When implementing any major change within your company, it is expected that there will be some resistance by staff. This can often be one of the biggest barriers to overcome and is a natural reaction for those used to certain processes, however, it is also something that can be easily addressed by management with the right preparation.
First and foremost, be prepared for this resistance and start by educating employees on the differences between introductory type systems and more advanced inventory management accounting software. Explain how making the switch will benefit the company as a whole. One of the biggest reasons why employees are resistant to change when it comes to software is because they are afraid they will lose their jobs. Another reason is because they are also worried that they will not be able to do their jobs with a new system. Although implementing more advanced software can save you from having to hire more employees down the road, typically it does not replace existing employees. Instead the idea is that the right system will replace the more mundane and administrative tasks those employees are responsible for, and provide new features previously unavailable.
Getting your employees on-board for new software and internal changes requires:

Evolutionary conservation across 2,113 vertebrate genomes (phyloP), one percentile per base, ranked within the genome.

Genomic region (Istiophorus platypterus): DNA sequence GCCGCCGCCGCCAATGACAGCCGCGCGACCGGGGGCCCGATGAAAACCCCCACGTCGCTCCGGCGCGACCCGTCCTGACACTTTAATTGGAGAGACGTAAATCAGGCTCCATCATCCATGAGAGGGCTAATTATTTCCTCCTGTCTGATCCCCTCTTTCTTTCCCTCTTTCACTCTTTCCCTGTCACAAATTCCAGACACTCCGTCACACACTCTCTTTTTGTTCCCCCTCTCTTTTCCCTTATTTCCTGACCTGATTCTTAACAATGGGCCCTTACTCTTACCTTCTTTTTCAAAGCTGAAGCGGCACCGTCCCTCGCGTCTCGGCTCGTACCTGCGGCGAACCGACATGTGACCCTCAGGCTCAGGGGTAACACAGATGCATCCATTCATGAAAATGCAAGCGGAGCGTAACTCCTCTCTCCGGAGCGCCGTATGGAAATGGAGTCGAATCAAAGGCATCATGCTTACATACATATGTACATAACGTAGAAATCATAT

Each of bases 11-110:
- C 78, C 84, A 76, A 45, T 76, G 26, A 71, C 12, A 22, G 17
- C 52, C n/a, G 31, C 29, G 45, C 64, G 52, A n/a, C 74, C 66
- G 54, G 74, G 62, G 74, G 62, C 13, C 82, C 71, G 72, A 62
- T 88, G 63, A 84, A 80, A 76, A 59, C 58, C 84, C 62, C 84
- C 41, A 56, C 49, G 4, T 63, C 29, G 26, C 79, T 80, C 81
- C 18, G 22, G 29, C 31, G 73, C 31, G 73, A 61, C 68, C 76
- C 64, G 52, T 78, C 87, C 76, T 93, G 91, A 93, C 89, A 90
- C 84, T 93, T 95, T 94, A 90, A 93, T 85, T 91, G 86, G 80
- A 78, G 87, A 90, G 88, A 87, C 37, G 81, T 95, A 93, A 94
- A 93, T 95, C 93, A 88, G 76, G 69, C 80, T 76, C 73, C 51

- Clearly illustrating the need for change and how it can have a positive impact on the company as a whole
- Involving employees throughout the process of selecting a system and changing procedures
- Making incremental changes and setting realistic expectations – let employees know that there will be a learning curve involved in getting used to new software, and that the company is prepared to help manage this
- Provide as many resources as possible to support the change, including proper training material, a channel where employees can voice concerns and on-going support resources
3. Is the system right for your business?
When you start to evaluate software you want to make sure you find a solution that is right for your business. This means being open to hearing from a variety of vendors and approaching the search with a thorough understanding of your existing processes, and requirements moving forward. Although cost is an important consideration when evaluating vendors, focus first on specific functionality and industry experience, as well as cultural fit. Does the vendor have experience with companies in the same industry? Do they have additional functionality that can be added on as your business continues to grow? Although you might not need all the bells and whistles upfront, understanding the direction you want to take your business in the next couple of years will give you a better idea of specific functionality you may require down the road. It is also important to evaluate vendors based on their company size, on-going after sale support and customer satisfaction. You want to work with a vendor that can become a trusted business partner, offering expert advice to help your business save costs, increase efficiencies and take advantage of new opportunities.